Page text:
Volume 1, Issue 20
February 25, 2016


As recently as 2008, YSOA students held an annual ritual: the burning of Rudolph Hall in effigy. First hand recollections are inconsistent, but it is certain that the custom initially marked the anniversary of the building’s 1969 fire and was held in June. Over time, it evolved to take on a variety of other symbolic meanings. More recent iterations were performed during “initiation,” an event held on the eve of the first years’ first review. The Administration prohibited initiation in 2008, reportedly in an effort to conserve Rudolph Hall, then newly renovated and restored to its pre-fire condition. Initiation operated as a unification of the classes; the burning ritual as a suggestion of renewal.

In his essay Sequences, Bernard Tschumi describes the significance of ritual for architectural space: “_A ritual implies a near-frozen relationship between space and event. It institutes a new order against the disorder it aims to avoid.” _Tschumi’s understanding constitutes one form of ritual – that which binds event and space. There is another form, however: that which seeks to facilitate the return to a perceived baseline condition. For example, on Rosh Hashanah, the Jewish New Year, community members gather at a body of water to “cast” their sins into sea. Clothing is shaken out and dirt removed, allowing a new order of cleanliness at the start of the year.

So too during the month of Ramadan, as Muslims fast in order to induce corporeal and spiritual cleansing. The etymology of Ramadan traces back to “scorching heat,” an elemental source of cleansing comparable to the use of water on Rosh Hashanah. These rituals, rather than producing “near-frozen relationships” – again elemental – between space and event, allow for new possibilities.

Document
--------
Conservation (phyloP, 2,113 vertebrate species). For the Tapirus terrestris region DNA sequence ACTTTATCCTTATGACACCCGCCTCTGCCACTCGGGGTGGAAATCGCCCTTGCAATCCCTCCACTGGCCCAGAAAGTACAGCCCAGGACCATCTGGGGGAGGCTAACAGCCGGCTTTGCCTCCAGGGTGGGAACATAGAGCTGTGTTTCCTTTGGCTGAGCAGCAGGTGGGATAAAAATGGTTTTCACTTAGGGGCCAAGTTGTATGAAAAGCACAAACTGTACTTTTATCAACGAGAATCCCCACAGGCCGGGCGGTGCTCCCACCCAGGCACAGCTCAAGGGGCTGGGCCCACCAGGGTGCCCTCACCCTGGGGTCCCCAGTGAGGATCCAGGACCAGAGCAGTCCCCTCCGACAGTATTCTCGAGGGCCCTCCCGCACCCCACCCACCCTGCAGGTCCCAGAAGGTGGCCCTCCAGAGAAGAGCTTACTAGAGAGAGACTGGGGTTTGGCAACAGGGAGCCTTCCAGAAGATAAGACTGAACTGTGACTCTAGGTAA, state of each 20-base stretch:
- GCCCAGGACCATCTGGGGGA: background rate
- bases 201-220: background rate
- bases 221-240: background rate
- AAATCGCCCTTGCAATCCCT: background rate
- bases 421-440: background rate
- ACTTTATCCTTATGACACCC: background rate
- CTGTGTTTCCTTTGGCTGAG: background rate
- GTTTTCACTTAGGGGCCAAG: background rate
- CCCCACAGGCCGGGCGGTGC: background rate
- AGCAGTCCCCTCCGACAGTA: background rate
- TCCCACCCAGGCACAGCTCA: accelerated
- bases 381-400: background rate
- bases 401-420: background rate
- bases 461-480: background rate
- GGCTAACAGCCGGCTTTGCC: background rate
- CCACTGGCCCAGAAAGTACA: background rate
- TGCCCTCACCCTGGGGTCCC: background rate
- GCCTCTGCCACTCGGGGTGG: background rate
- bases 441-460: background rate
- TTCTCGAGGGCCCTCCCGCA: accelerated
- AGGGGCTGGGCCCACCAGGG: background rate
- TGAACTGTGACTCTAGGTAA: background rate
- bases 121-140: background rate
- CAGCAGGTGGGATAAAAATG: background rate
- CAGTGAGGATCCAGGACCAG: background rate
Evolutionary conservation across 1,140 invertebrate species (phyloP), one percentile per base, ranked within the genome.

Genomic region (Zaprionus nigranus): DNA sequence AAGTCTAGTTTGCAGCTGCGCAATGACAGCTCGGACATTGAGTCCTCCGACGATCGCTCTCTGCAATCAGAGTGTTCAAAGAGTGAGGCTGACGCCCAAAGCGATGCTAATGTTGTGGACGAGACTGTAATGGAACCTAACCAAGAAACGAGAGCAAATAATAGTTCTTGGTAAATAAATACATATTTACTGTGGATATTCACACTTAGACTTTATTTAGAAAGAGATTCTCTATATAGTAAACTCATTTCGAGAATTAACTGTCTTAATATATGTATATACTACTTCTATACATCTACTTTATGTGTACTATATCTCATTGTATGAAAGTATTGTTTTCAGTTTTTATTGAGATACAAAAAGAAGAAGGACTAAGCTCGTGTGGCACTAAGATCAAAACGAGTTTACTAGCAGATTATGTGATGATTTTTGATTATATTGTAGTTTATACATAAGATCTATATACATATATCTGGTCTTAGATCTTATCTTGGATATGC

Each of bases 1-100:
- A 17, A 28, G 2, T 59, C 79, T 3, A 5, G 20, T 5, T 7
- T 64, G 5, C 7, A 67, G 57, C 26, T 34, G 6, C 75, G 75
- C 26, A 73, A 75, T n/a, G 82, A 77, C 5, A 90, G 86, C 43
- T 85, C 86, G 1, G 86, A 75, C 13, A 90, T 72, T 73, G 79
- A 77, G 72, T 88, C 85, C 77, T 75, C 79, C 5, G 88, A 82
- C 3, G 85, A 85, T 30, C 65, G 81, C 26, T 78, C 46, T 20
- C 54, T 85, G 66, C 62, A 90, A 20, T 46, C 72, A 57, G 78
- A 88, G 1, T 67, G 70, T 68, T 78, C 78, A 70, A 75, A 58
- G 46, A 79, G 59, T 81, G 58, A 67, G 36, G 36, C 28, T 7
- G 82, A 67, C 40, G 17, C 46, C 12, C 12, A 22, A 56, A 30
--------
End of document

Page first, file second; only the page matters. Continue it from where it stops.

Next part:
The ritual of burning Rudolph Hall in effigy is particularly relevant now, as we anticipate the renewal of the School with the incoming Dean. It need not necessitate a break from other YSOA rituals which have bound event and space, but rather may provide the opportunity for individual and collective reflection. The ritual serves as a provocation, the value of which may be measured by the discussions surrounding its interpretation. Continuity and tradition are punctuated by respite, and insight produced by reprieve. Perhaps it is time to strike another match, and start anew.


I have been at the School since 1966, first as a student, then as a faculty member beginning in 1970, and this is the first time that I have ever heard of this, so I have to question its authenticity.

For our year, a big poster – it was on the 7th floor – a big poster of Bob was unfurled outside the window which [second years] had doused in kerosene and then thrown the equivalent of molotov cocktails at it. So instead of burning the building, they burned Bob in effigy, because Bob had become the symbol of the building and the school. It was a big event.

Unfortunately, I never experienced this ritual/tradition first-hand.  By the time I came around, it had faded into memory.

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Volume 1, Issue 20
February 25, 2016